[Image via bustle]
I’ve written several times over the years about the ongoing drama in North Carolina, where partisan battles over election administration have created uncertainty about who, exactly, is in charge of the state’s voting process. Now, as the Associated Press reports, new court rulings have raised the ¯\_(ツ)_/¯ factor in the Tar Heel State:
Few things are certain about North Carolina’s 2018 elections, except that voters ultimately will choose members of Congress and the General Assembly and those for county positions.
A tangled web of legislation and litigation stretching to the state’s highest court and nation’s highest court has made it unclear how this year’s elections will be administered, even though candidate filing for some seats begins in two weeks.
There are several court cases and proposals that make murky the election calendar and its management…
Attorneys and legislators spent Monday studying the state Supreme Court ‘s Friday decision that said the Republican-controlled legislature went too far creating a combined state elections and ethics board.
In a 4-3 ruling, the justices wrote that the law prevented Democratic Gov. Roy Cooper from effectively executing election laws by forcing him to appoint half of the board from a list of candidates created by the state GOP .
The case returns in mid-February to a three-judge panel, which ultimately will determine how far the Supreme Court decision will affect the wider law creating the merged board. The majority ruling didn’t offer many specifics for those judges.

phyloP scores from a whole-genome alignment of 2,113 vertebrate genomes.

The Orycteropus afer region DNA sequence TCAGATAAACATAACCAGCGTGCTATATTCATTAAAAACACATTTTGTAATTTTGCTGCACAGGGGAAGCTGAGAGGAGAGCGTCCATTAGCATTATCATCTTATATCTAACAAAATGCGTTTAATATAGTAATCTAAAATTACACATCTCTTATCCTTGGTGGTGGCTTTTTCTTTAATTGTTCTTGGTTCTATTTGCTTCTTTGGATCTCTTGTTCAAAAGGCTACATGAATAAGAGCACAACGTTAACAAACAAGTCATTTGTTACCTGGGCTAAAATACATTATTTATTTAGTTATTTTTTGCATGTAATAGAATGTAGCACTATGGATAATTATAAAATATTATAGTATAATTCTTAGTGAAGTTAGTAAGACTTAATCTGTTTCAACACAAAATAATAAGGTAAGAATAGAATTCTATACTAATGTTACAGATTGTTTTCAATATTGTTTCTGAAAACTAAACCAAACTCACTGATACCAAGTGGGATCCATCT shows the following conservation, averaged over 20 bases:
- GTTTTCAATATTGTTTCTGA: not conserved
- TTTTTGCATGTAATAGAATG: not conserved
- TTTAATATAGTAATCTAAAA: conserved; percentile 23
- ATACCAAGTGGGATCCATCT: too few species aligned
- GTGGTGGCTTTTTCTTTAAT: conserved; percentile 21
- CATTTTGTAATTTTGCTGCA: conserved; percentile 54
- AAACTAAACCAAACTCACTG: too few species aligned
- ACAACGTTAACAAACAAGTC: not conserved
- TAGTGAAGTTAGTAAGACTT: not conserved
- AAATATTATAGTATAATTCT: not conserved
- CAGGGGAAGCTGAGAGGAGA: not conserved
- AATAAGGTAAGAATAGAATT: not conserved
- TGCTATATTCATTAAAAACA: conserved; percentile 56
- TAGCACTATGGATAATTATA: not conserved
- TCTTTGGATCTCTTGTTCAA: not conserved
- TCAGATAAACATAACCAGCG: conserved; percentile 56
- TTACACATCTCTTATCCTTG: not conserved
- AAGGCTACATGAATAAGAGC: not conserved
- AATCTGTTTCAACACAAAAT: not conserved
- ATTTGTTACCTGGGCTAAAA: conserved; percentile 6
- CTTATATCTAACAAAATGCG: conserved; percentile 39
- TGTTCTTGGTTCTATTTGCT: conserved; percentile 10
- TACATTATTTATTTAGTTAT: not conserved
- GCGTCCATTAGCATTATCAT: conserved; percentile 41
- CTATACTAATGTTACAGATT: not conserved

Speaking Monday to hundreds of election officials at a conference in Durham, state elections board lawyer Josh Lawson said attorneys in the case could argue the law must revert to what it was during the 2016 election, when there were separate boards and the governor appointed a majority of the election panel. Lawyers also could say the merged board can be retained in another form.
The merged state board has been vacant during the litigation, making it hard to settle municipal election challenges last year.
Add in two more court cases on appeal – one saying unconstitutional Congressional districts can be used one more time in 2018, and another saying new court-ordered state legislative districts must be – and it’s clear that lack of clarity is something that North Carolina will be facing for the foreseeable future.
How will it all shake out? ¯\_(ツ)_/¯ – and stay tuned …